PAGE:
Breastfeeding is hard. And wonderful. And hard.
I made a promise to my son when he was born: I promised that I would breastfeed him for a year. It was one of the hardest promises I've ever kept.
But I am so glad that I did it.
Before I made that promise, I read up on breastfeeding, I asked mommy friends about it and I had lengthy discussions with my husband to see how he felt about it (he was all for it). When my son was born, I had him latched correctly and feeding before the lactation consultant even visited me.
|Background image by Shawn Campbell|
And then it got hard. It got hard because everything I had read focused on the benefits for the baby and the bonding experience. There was no real-world truth that I would soon feel tethered to the baby (milk-truck mommy) or that cluster feeding would wipe me out or that I would have to figure out how to center myself at work to get my milk to flow before pumping.
But, I still did it, because even if it turns out that breastfeeding benefits were drastically overstated as we learned earlier this week, I know that there were still plenty of benefits (even if most of them were just for me):
- Quiet bonding time with my son. No one can take away the memories of having him snuggled up close to me in the middle of the night.
- The ability to allow my body to provide for my son (because that is what I was built for).
- Teaching my son my face, voice and smile - holding him so close meant that he was able to look at me up close, so he had plenty of time to memorize my face first.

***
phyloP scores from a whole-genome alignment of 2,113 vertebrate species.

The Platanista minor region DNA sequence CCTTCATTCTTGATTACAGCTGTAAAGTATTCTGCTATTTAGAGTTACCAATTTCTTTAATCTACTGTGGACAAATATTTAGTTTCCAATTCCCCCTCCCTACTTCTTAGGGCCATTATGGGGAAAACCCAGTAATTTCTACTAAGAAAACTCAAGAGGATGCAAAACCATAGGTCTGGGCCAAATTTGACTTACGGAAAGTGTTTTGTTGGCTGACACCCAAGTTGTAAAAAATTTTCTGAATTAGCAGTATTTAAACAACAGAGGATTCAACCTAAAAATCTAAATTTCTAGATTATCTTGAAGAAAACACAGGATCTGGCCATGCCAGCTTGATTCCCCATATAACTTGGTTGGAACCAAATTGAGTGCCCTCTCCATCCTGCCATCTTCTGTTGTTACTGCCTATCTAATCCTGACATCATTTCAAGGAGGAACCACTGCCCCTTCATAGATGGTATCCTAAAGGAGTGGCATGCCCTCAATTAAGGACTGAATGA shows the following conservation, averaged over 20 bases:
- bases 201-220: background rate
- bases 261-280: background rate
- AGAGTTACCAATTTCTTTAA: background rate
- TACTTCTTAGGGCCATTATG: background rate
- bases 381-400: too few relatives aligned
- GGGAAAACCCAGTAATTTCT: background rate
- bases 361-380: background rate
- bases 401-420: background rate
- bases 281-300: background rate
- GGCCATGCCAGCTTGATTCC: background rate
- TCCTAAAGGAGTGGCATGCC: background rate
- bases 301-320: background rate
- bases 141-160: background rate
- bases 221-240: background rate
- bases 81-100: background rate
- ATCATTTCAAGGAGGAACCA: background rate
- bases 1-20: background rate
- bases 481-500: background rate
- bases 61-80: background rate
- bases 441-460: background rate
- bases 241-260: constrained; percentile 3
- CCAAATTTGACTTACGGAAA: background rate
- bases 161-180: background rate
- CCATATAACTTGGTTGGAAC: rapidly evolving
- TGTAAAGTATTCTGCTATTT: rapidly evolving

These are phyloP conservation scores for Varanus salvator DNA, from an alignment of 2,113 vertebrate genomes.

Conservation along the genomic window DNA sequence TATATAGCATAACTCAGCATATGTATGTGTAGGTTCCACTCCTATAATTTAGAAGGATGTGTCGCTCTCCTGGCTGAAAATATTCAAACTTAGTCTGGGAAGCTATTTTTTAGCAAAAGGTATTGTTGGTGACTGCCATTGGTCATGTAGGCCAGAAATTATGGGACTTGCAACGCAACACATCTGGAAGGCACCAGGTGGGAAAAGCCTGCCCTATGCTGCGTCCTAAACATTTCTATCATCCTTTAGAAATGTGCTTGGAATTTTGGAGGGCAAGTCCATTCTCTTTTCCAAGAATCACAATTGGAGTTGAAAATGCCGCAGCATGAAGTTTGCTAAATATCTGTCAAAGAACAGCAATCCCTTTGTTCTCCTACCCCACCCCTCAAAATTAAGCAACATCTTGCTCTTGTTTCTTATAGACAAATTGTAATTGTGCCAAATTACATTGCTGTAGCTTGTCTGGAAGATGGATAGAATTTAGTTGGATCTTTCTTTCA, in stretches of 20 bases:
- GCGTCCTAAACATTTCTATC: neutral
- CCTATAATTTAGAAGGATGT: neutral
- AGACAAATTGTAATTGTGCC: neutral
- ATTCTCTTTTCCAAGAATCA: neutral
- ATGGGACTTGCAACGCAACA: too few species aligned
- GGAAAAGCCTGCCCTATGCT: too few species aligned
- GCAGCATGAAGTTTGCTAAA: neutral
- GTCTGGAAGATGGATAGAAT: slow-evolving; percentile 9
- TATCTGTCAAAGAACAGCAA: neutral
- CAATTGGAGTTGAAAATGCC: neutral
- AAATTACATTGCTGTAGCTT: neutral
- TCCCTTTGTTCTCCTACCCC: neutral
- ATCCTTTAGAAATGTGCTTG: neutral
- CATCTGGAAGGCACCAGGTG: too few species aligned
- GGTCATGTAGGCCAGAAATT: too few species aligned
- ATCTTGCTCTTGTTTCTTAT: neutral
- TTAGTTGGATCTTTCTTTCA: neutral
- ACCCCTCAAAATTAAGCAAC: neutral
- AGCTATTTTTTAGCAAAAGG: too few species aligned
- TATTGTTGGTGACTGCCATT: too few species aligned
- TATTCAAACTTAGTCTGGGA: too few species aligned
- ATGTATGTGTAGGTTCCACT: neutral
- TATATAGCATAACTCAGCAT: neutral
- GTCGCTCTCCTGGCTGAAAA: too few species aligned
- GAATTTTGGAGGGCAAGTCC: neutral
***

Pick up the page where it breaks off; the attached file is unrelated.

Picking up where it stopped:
- An excuse to stay in my loose comfy clothes. If you have to pop a boob out, you need to have easy access to them.
I can see why people could get carried away with the benefits of breastfeeding - because the women who do it and stick with it really deserve a cheerleading section some days. There are the days when your breasts hurt or you don't have any time or the nights when you don't think you can get by on such little sleep again. Sometimes it really helps to learn that the benefits of what you are doing far outweigh the alternative. Otherwise, a lot of us might have given up.
But, since all the benefits we previously read about aren't as accurate as we thought, to all those breastfeeding sisters of mine, let me just say it now. You are doing an amazing thing for your child and creating a truly special bond between the two of you. Keep it up, Mom. But, when you don't want to do it anymore, go ahead and stop. Breastfeeding shouldn't produce resentment, just love.(And, of course, milk.)
Not to get too personal here, but did you breastfeed your child? Did you do it because you wanted to or because you felt pressured from all the benefits you read beforehand? Tell me in the comments.
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